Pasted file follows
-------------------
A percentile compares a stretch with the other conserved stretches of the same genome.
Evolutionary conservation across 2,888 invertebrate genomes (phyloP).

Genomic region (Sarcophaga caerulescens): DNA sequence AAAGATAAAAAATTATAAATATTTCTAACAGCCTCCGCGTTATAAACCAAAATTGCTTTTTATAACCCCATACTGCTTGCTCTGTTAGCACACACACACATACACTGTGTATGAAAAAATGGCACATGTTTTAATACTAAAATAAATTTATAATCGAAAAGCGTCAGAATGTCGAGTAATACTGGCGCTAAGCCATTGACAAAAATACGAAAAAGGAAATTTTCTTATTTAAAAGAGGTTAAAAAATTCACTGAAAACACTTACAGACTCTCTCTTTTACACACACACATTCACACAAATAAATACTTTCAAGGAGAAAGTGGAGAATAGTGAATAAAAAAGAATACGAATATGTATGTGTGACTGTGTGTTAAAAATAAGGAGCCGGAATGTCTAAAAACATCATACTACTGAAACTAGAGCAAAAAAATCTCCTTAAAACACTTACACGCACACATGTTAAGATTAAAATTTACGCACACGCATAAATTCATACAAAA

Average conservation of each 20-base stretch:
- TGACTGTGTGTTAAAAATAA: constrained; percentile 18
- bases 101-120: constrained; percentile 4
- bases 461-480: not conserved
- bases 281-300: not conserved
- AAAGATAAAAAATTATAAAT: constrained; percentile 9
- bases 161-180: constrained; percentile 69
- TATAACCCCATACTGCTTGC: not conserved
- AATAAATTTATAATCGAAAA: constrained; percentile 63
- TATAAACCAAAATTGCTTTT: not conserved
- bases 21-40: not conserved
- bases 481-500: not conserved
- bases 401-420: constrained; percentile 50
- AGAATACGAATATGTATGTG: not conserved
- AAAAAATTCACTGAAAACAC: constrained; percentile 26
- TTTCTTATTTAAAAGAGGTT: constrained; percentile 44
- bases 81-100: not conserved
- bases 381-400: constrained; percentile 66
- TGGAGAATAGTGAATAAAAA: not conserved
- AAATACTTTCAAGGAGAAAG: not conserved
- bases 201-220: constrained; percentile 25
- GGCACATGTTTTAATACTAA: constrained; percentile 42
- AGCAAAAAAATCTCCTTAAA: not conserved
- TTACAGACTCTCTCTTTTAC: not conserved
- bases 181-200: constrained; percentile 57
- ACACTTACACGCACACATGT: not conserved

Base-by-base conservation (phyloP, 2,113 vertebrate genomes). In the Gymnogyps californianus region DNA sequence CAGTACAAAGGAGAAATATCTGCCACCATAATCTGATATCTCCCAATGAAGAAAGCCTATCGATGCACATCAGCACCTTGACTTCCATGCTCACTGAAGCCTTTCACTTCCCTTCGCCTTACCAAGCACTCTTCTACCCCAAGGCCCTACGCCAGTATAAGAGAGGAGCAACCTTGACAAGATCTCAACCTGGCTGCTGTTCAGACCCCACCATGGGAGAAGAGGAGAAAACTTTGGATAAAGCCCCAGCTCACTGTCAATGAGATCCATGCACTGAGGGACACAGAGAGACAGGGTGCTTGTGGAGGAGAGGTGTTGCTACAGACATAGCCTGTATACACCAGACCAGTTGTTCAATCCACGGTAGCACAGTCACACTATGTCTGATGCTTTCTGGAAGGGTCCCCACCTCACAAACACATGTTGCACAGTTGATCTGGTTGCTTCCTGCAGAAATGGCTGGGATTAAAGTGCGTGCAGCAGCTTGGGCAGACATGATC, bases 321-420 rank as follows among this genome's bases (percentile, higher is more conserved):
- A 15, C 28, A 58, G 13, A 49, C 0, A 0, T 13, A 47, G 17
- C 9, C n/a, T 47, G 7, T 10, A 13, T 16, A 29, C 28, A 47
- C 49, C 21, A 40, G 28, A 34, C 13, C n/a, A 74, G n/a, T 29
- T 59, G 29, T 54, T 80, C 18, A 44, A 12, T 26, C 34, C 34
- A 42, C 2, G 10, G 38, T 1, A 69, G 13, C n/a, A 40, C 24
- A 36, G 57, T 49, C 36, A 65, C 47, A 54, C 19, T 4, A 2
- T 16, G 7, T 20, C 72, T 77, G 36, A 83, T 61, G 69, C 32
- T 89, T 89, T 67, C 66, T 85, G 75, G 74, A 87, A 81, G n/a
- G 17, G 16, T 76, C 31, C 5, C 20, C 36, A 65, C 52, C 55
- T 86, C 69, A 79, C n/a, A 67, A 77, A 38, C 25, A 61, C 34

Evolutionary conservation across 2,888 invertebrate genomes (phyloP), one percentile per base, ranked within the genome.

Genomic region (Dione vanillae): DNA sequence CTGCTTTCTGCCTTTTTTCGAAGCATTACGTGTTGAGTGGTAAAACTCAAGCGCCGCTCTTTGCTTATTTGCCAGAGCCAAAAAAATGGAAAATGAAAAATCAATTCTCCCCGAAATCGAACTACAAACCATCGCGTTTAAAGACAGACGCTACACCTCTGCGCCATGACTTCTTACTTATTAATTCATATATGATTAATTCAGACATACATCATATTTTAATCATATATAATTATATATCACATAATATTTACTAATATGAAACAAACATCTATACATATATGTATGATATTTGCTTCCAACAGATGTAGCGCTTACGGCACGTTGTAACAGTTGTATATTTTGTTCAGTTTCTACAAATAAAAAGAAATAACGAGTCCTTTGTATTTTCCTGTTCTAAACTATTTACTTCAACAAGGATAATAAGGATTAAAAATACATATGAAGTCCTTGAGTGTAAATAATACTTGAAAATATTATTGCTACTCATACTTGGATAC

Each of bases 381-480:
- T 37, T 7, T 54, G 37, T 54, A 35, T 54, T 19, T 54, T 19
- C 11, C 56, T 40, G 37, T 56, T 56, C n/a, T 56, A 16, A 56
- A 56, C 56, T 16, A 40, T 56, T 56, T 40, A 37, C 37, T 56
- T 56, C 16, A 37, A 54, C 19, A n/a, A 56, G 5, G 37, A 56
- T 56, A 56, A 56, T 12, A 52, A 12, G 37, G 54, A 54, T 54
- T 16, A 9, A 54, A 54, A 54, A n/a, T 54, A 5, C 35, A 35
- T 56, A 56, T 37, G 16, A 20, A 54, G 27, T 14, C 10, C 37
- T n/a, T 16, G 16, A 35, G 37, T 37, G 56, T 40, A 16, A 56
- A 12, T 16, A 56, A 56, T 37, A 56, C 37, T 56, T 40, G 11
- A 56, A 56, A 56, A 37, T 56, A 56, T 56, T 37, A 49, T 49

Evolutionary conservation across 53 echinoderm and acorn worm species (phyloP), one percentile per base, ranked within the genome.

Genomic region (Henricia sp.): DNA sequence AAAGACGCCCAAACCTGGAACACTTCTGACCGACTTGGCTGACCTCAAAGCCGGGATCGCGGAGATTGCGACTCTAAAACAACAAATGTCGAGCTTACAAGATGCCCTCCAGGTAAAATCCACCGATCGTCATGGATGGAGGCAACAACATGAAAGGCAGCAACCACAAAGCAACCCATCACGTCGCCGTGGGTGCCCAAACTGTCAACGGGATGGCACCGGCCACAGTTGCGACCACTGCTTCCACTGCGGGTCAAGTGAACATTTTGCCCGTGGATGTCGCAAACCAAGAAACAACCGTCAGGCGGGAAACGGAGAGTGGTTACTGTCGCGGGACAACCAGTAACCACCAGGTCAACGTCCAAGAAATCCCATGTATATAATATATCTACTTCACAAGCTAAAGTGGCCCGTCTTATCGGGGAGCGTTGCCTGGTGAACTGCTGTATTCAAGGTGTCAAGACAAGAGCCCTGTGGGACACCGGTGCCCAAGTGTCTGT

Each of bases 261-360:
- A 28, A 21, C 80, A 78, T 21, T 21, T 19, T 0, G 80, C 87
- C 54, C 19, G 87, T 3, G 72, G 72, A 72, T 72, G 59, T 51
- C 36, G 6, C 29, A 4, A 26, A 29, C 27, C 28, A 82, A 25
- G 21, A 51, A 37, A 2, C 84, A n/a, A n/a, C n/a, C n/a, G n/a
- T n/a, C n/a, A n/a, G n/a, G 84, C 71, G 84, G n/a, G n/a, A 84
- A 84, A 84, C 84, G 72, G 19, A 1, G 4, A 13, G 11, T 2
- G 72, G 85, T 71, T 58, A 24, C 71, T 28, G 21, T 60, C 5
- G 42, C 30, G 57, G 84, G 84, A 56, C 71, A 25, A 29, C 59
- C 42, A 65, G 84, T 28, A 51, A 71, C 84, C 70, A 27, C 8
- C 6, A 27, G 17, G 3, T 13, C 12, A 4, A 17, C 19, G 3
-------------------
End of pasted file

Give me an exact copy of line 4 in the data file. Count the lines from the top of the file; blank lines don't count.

Average conservation of each 20-base stretch: